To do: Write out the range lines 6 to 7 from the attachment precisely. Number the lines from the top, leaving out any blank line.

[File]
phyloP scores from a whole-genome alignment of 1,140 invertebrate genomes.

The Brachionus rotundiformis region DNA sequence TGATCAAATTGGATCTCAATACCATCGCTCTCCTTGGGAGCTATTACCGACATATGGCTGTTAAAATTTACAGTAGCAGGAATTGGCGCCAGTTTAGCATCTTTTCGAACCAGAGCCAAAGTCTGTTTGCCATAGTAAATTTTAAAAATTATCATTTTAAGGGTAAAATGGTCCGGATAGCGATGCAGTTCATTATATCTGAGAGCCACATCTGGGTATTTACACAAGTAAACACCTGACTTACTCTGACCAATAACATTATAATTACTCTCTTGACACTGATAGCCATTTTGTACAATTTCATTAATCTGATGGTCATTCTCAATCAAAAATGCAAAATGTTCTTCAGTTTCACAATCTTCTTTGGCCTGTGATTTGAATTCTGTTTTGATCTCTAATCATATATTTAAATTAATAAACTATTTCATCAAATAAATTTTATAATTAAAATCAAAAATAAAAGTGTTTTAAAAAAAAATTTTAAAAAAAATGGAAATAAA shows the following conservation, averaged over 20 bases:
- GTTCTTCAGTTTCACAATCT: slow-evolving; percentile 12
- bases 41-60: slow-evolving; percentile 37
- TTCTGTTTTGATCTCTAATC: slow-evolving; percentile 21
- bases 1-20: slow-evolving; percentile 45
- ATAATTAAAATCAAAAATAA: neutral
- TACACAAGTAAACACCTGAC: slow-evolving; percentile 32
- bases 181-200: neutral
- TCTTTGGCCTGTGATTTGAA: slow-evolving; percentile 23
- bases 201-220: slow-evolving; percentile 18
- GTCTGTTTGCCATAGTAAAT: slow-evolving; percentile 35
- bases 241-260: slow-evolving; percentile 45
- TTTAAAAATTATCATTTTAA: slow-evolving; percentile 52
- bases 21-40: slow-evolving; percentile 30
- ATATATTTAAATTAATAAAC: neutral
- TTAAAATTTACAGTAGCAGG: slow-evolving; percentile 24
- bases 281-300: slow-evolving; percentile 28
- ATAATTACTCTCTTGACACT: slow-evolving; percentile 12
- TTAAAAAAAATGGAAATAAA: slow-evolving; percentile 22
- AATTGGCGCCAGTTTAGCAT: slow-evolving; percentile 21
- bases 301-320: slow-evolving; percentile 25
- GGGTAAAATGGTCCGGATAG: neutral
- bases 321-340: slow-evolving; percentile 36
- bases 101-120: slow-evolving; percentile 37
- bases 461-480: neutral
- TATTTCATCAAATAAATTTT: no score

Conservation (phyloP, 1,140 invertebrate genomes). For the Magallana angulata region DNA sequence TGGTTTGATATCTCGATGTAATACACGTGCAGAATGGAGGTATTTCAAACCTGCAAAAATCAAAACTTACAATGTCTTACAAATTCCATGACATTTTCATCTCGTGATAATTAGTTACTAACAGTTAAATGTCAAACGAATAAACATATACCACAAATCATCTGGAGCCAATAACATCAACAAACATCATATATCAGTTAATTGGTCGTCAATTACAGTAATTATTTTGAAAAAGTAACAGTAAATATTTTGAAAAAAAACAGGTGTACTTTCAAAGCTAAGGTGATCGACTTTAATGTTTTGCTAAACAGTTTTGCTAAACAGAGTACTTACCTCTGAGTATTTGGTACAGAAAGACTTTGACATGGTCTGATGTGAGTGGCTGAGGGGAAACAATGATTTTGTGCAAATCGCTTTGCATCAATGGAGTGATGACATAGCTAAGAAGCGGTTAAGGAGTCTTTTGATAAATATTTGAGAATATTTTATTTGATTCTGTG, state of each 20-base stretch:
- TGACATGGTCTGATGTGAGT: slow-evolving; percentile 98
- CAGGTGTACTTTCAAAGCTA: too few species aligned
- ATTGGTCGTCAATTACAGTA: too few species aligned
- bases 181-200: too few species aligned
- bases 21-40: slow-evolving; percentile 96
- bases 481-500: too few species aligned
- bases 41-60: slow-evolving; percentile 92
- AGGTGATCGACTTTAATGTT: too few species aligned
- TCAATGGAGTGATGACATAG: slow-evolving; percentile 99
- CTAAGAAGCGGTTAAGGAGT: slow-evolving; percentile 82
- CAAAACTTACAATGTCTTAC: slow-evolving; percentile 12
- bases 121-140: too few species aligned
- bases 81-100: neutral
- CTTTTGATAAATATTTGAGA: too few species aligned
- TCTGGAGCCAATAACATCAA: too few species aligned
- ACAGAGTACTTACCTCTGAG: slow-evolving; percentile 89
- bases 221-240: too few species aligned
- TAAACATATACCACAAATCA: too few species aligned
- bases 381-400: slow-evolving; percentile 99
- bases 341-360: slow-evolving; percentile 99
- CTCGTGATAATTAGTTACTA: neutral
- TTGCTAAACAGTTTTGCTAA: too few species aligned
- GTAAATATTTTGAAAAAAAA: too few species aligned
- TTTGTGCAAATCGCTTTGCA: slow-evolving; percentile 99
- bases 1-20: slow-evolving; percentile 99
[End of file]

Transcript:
- bases 1-20: slow-evolving; percentile 45
- ATAATTAAAATCAAAAATAA: neutral